Two months ago, England were overwhelming favourites to hold the ICC 2019 World Cup Trophy aloft on the balcony at Lord's on 14 July. Then came the tournament proper and other teams began to gain steam.
If this is a World Cup of see-saw fortunes, despite the overwhelming favourites making the final four, it is also one in which other teams punched hard, some above their weight, setting up some delicious clashes. When England play Australia at Edgbaston, it is an Ashes preview of sorts — wrong format, wrong personnel — but the same two teams at the same venue a month later in a Test.
England are a team on the back of setbacks finally getting the conditions they work best with, a flat deck, one short boundary and they made the most of it. India were nowhere near bad, but England did their thing, just as they had in the years preceding the World Cup while they built their reputation as the team to beat.
Then, Australia became the first team to seal a spot in the final four. At the time, England were very much in the running, but there was a statistical possibility that they would not even be around for the final stages of their own party at home. A win against India reduced the uncertainty, and then they still had to beat New Zealand.
Once these boxes were ticked, England could rest easy. By that time, though, Australia, who had cracked the popcorn and watched the qualification scenarios from the sidelines, were waiting to play their final game. When table-toppers played ousted South Africa in the final match of the league phase, it should have been a dead rubber. But who would have known that this was the game that would decide which team played which opponent, at which venue?
And, given each team's relative strengths and weaknesses, and their preferences for certain conditions, South Africa's final hurrah, beating Australia, ensured that India were pitted against New Zealand at a low-scoring venue, one in which the team batting first won six times out of six in this World Cup.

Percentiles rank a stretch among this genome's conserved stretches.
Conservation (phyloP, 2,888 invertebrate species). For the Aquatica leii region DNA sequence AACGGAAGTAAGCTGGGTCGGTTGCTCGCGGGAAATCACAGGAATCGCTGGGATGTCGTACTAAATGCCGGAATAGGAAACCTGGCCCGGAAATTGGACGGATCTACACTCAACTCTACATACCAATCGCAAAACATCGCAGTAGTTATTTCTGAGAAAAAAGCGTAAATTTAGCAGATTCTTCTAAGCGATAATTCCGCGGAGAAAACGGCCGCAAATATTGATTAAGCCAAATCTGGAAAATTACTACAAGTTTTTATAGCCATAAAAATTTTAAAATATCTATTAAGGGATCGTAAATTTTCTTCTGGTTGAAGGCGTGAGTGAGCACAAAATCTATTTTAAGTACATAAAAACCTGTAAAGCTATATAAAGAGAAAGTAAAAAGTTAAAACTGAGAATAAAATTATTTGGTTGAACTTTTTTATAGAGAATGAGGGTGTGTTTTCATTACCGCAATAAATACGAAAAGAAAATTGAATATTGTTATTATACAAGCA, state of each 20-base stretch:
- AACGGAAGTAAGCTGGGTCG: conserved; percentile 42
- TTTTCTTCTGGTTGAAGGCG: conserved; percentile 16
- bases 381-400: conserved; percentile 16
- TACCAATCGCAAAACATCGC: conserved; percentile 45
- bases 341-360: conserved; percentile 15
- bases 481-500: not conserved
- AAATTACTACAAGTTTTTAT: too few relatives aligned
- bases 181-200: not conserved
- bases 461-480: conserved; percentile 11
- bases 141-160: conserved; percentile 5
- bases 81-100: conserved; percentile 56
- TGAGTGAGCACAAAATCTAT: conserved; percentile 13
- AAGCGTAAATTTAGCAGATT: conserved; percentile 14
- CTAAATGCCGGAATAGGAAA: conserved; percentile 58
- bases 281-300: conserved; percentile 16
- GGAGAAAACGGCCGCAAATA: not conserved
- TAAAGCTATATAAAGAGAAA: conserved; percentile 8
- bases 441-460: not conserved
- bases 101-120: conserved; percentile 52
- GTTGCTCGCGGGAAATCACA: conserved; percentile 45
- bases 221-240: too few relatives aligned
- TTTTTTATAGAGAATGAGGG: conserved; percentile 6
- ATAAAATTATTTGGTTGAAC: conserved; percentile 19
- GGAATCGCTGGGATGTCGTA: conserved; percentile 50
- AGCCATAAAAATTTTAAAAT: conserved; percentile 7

And the door was left open for Australia to take on England on a belter of a pitch in Edgbaston. Even with rain about, this was a semi-final that was about a team that is used to winning the big matches in the big tournaments — five trophies sit in the Jolimont Road offices of Cricket Australia — as much as it will be about England dreaming the dream at home.
For now, Australia have cooled their heels long enough to be fully powered up. Neither team has momentum, in that sense, but both have form.
Australia will be buoyed by the fact that their main weapons — David Warner, Aaron Finch, Mitchell Starc and Pat Cummins have been in emphatic form. Warner has scored 26 percent of Australia's runs and Starc has taken 26 wickets, most by any bowler at a World Cup. The only top player that is yet to leave a mark on the tournament is Steve Smith. The former captain will return to No 3, in the absence of Usman Khawaja, who has been ruled out of the tournament due to a hamstring tear.
There are still doubts over Marcus Stoinis, but Justin Langer expected the all-rounder to play. Australia need runs from the middle order and the onus will be on Smith, Glenn Maxwell and Stoinis to deliver. There is an outside chance that Australia could throw Matthew Wade into the middle order. The wicket-keeper batsman has been in hot form in domestic cricket and on the A tour of England. The safer option is Peter Handscomb, the Victorian batsman was unfairly dropped from the squad and the semi-final could be his moment to shine.
Australia will take great confidence from having beaten England in the warm-up and the league matches. However, the pitch at Edgbaston is expected to be belter, meaning it will suit the home teams bang and bash approach. On the eve of the match, Aaron Finch was of the opinion the pitch will suit the batsman.
"I expect a good cricket wicket, something that will be probably batter-friendly. You don't expect too much different here at Edgbaston. It's a very entertaining ground. It's relatively high-scoring if you look at the statistics over the last few years, so it will be a good, fun encounter to watch no doubt."
England are likely to persist with the same team that brushed apart India and New Zealand with relative ease. The weather is also expected to be dry and a high scoring contest is likely on the cards. But at the end of the day, it will come down to which team handles the pressure.
Though pre-tournament parity has been restored, this is all too familiar territory for Australia. They have been in a World Cup semi-final seven times and never lost. England haven't been in a semi-final for 27 years and though Australia know exactly how to win from here, it is still England's game to lose.